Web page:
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Selection Was Based on Undisclosed Criteria


A protester's disqualification was arbitrary and capricious and lacked a rational basis, according to the Court of Federal Claims, because the request for applications to provide online outreach courses did not disclose probation status was an eligibility requirement, and the government misapplied the selection criteria by placing undue emphasis on the protester's past performance. The RFA was intended to authorize qualified vendors to be online providers of outreach training courses. The protester, an authorized online provider, challenged the government's decision not to select any of its course applications. The protester contended the government's two-level review screened applications for several eligibility requirements that were not disclosed in the RFA. Comments in the government's briefing book and a reviewer aid document indicated the government determined the protester was ineligible to apply because it was on probation.

Altogether Mysterious

To justify its use of probation status as an eligibility requirement, the government referred to a provision in the RFA's "Applicant Eligibility" section that required applicants to contract with authorized trainers who demonstrated they were in good standing and not on probation. However, throughout the Applicant Eligibility section, applicants were referred to as "organizations," not "trainers," and the requirement clearly and unambiguously applied the good standing criteria to trainers with which an applicant organization contracted, not to the organization itself. In addition, the only mention of past performance in the RFA was a reference in the "Summary" section. Construed in the context of the RFA as a whole, past performance was not an additional, independent selection criterion but would be considered only in the context of the disclosed selection criteria and subcriteria. Given the disclosed role of past performance in the evaluation process, the government placed undue weight on past performance in reviewing the protester's applications. Moreover, the government's evaluation process was undocumented and appeared to be "altogether mysterious." It did not match the process described in the RFA, the Briefing Book, or other evaluation documents. Cancellation of the awards was the most fair and equitable remedy because other applicants' ratings were also arbitrarily changed during undocumented reviews. The court granted a preliminary injunction to give the government the opportunity to take corrective action. ( 360Training.com, Inc. v. U.S., et al., FedCl, 56 CCF 79,868)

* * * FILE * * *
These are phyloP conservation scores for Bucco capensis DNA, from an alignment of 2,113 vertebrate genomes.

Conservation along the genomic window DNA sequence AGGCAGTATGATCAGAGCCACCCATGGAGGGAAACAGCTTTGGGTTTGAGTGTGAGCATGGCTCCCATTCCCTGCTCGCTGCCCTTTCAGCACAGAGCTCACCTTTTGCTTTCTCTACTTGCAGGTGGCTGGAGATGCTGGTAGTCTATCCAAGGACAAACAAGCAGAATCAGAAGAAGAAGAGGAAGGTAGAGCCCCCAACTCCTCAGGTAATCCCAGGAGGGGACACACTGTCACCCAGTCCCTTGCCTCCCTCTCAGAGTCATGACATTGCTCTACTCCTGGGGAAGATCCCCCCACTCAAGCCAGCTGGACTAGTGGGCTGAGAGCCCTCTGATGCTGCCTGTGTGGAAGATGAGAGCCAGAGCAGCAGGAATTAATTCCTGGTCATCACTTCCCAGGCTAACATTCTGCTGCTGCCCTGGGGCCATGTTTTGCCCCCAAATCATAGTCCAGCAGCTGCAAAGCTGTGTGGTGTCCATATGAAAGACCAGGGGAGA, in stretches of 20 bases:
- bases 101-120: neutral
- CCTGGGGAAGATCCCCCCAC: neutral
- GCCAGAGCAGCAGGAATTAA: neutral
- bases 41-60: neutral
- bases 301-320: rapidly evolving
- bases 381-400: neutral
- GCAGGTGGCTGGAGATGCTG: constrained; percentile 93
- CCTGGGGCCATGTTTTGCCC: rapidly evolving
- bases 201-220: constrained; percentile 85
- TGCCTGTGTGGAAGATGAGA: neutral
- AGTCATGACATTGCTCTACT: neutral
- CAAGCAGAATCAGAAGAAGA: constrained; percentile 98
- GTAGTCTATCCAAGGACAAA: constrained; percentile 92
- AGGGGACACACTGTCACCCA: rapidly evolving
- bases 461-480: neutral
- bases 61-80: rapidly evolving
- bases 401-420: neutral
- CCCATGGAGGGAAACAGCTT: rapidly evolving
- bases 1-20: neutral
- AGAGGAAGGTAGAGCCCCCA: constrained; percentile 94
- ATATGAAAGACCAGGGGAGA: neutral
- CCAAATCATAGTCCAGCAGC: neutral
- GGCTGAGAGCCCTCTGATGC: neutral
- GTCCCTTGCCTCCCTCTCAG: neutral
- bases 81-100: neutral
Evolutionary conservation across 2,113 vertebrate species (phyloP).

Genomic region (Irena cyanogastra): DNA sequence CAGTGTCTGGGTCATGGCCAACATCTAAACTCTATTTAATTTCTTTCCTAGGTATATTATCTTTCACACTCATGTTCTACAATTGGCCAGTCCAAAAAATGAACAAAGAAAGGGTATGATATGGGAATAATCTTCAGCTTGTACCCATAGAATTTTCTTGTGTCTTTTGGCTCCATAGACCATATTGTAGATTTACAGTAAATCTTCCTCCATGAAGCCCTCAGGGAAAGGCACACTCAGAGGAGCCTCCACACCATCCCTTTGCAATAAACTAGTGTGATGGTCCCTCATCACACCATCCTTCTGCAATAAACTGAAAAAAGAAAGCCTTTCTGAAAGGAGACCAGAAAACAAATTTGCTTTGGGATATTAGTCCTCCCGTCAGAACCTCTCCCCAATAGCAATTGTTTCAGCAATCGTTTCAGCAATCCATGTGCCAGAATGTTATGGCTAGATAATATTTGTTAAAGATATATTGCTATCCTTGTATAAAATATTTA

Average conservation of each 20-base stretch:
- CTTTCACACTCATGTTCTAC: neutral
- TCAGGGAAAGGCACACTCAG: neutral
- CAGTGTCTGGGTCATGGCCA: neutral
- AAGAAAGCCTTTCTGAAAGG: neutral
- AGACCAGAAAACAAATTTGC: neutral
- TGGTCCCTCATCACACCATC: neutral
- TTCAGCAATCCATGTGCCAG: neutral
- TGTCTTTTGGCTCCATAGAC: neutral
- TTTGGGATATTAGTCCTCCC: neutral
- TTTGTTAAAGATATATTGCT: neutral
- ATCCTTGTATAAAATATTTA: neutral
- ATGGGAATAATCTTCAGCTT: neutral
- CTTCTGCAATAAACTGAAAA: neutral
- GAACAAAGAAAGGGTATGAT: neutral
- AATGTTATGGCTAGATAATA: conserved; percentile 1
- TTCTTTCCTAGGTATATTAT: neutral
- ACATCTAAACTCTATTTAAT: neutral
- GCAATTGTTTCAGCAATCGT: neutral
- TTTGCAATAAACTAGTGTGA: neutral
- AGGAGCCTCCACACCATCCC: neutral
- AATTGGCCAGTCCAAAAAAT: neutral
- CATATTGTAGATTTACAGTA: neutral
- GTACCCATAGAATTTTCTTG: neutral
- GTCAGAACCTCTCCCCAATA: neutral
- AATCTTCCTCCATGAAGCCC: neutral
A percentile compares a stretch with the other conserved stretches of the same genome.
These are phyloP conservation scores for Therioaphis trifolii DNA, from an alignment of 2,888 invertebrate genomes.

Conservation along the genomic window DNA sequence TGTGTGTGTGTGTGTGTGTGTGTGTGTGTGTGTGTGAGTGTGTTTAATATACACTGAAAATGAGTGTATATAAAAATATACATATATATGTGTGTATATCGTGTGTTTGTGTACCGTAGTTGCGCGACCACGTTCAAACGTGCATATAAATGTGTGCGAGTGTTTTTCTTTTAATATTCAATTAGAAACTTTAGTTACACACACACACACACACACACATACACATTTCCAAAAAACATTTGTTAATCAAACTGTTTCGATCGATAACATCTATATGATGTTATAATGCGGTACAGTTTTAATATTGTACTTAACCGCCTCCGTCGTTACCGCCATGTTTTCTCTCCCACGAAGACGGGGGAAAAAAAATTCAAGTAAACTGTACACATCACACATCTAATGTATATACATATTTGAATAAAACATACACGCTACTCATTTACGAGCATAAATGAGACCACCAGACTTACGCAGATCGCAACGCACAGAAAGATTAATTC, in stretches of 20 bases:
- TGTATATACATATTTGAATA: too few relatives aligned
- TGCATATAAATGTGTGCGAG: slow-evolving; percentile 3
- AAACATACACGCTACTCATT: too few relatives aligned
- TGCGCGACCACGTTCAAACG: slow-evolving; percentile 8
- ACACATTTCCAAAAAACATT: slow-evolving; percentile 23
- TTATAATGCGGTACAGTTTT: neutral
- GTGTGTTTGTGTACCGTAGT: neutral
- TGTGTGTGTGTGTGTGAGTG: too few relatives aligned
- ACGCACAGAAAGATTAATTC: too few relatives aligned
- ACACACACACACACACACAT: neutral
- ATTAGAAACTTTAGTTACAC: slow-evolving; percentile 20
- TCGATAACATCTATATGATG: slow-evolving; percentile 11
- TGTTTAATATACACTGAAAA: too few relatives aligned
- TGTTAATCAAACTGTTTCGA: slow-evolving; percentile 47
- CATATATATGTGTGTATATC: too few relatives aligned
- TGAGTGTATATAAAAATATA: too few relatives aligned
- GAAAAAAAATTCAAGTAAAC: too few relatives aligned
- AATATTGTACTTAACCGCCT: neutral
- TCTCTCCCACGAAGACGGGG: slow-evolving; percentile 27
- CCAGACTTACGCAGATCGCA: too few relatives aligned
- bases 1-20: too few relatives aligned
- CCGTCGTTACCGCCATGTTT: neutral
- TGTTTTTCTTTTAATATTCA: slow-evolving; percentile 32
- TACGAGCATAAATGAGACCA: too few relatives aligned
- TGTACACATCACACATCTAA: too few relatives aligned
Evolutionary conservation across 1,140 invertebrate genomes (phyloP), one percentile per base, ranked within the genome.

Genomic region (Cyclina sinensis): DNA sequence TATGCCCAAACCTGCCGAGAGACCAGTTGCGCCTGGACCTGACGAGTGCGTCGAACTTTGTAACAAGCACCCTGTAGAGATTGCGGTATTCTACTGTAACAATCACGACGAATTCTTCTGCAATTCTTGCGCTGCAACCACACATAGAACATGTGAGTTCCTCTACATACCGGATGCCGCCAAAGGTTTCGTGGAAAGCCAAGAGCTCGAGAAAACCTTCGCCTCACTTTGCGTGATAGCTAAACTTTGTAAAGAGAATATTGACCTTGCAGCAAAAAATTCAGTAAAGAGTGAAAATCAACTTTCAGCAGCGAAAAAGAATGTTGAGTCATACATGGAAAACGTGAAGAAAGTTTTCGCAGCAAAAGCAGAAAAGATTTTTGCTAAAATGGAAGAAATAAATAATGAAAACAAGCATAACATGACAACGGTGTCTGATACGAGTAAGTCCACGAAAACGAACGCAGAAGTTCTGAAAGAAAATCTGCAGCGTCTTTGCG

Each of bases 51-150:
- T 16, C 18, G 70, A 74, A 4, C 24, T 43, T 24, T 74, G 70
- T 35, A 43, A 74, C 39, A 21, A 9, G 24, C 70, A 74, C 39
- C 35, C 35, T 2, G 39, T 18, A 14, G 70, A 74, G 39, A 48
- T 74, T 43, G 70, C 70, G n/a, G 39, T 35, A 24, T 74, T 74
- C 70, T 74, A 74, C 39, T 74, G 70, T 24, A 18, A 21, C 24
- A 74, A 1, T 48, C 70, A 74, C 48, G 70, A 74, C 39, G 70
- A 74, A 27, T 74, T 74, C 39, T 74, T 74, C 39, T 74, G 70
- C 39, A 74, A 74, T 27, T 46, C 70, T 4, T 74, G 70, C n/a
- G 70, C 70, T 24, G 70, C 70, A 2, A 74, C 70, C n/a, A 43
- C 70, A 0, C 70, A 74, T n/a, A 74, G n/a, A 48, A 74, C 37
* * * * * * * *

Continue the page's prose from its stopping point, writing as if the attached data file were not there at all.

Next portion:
(The news featured above is a selection from the news covered in the Government Contracts Report Letter, which is published weekly and distributed to subscribers of the Government Contracts Reporter. )


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